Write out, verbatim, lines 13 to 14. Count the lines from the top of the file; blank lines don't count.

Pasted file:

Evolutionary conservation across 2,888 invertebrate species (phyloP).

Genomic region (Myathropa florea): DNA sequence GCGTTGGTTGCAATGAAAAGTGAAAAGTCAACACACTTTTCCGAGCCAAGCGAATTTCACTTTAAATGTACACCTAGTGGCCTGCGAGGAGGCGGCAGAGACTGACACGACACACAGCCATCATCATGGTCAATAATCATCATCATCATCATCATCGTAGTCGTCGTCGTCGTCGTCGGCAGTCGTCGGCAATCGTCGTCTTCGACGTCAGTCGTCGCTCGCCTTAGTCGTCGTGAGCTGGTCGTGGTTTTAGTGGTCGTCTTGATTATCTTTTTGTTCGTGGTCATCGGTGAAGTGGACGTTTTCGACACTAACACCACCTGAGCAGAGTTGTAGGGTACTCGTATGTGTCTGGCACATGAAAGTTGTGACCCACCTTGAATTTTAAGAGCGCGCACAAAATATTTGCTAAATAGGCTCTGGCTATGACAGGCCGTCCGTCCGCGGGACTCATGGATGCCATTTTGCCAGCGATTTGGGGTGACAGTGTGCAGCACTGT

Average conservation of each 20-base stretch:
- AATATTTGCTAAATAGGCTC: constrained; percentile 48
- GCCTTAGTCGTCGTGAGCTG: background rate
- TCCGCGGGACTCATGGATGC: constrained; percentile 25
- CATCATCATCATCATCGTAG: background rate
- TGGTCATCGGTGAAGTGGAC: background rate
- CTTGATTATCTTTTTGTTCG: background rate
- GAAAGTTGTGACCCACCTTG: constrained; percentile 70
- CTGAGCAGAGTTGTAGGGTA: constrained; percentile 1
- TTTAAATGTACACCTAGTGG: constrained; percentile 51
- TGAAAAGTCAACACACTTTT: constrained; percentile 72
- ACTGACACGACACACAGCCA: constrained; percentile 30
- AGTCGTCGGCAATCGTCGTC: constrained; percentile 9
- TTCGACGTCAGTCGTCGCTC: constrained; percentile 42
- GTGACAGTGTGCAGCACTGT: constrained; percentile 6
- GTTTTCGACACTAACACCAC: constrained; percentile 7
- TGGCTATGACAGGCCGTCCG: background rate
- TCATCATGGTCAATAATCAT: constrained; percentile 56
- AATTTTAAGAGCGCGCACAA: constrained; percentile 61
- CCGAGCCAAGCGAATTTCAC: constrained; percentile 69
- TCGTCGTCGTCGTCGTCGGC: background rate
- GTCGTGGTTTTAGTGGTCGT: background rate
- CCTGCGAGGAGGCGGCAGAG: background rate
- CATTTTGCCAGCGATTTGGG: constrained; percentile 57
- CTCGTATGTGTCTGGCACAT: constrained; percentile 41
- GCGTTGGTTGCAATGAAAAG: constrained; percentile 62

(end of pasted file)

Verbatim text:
- TGAAAAGTCAACACACTTTT: constrained; percentile 72
- ACTGACACGACACACAGCCA: constrained; percentile 30